AbstractMilton Friedman argued that flexible exchange rates facilitate external adjustment. Recent studies find surprisingly little robust evidence that they do. We argue that this is because they use composite (‘multilateral’) exchange rate regime classifications, which often mask heterogeneous bilateral relationships between countries. Constructing a novel bilateral exchange rate regimes data set for 181 countries over 1980–2011, we find a statistically strong relationship between exchange rate flexibility and the speed of external adjustment. Our results are supported by several ‘natural experiments’ of exogenous changes in bilateral exchange rate regimes, and by Monte Carlo simulations, which show that tests based on standard multilateral regime classifications tend to have low statistical power.
The Effect of Savings Accounts on Interpersonal Financial Relationships: Evidence from a Field Experiment in Rural Kenya
AbstractThe welfare impact of expanding access to bank accounts depends on whether accounts crowd out pre-existing financial relationships, or whether private gains from accounts are shared within social networks. In this experiment, we provided free bank accounts to a random subset of 885 households. Across households, we document positive spillovers: treatment households become less reliant on grown children and siblings living outside their village, and become more supportive of neighbours and friends within their village. Within households, we randomised which spouse was offered an account and find no evidence of negative spillovers.
AbstractThis article studies the interaction of incentive pay with intrinsic motivation and social distance. We analyse theoretically as well as empirically the effect of incentive pay when agents have not only pro-social objectives but also preferences over dealing with one social group relative to another. In a randomised field experiment undertaken across 151 villages in South India, local agents were hired to spread information about a public health insurance programme. In the absence of incentive pay, social distance impedes the flow of information. Incentive pay increases overall agent effort and appears to cancel the negative effects of social distance.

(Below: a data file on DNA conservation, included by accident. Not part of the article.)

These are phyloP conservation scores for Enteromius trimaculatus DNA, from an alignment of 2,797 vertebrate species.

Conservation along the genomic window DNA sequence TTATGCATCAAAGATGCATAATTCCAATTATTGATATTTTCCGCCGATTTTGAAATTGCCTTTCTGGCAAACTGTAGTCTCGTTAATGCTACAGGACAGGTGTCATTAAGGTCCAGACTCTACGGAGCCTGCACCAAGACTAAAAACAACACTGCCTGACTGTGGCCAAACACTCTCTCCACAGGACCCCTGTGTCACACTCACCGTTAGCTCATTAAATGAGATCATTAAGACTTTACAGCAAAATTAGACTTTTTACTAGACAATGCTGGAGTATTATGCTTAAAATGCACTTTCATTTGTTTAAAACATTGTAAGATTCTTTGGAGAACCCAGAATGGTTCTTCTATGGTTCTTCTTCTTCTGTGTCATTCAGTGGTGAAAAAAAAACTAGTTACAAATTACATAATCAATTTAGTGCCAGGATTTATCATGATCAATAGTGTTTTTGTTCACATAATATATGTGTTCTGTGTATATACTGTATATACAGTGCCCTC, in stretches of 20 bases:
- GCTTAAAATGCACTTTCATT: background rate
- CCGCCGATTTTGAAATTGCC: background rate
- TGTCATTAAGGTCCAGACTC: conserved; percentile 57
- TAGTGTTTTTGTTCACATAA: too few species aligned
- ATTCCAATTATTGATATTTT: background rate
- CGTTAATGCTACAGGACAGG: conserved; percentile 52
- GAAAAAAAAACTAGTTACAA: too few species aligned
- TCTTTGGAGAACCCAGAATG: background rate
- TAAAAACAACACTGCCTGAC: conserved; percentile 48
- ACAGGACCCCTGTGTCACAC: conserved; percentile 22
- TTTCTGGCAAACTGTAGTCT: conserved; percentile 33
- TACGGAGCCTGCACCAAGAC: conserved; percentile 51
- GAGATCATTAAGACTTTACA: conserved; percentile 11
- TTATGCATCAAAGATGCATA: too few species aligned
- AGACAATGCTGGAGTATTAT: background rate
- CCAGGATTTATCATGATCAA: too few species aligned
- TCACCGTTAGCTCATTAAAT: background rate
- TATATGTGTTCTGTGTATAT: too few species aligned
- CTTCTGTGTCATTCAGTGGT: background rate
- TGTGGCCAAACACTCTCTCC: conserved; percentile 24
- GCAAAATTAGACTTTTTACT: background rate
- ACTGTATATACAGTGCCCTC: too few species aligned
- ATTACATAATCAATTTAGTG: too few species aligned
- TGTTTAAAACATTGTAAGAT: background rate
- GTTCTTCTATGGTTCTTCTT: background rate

AbstractWe extend the task‐based empirical framework used in the job polarisation literature to analyse the susceptibility of low‐wage employment to technological substitution. We find that increases in the cost of low‐wage labour, via minimum wage hikes, lead to relative employment declines at cognitively routine occupations but not manually‐routine or non‐routine low‐wage occupations. This suggests that low‐wage routine cognitive tasks are susceptible to technological substitution. While the short‐run employment consequence of this reshuffling on individual workers appears to be economically small, due to concurrent employment growth in other low‐wage jobs, workers previously employed in cognitively routine jobs experience relative wage losses.
AbstractWe estimate demand, supply, monetary, investment and financial shocks in a VAR identified with a minimum set of sign restrictions on US data. We find that financial shocks are major drivers of fluctuations in output, stock prices and investment but have a limited effect on inflation. In a second step, we disentangle shocks originating in the housing sector, shocks originating in credit markets and uncertainty shocks. In the extended set‐up, financial shocks are even more important and a leading role is played by housing shocks that have large and persistent effects on output.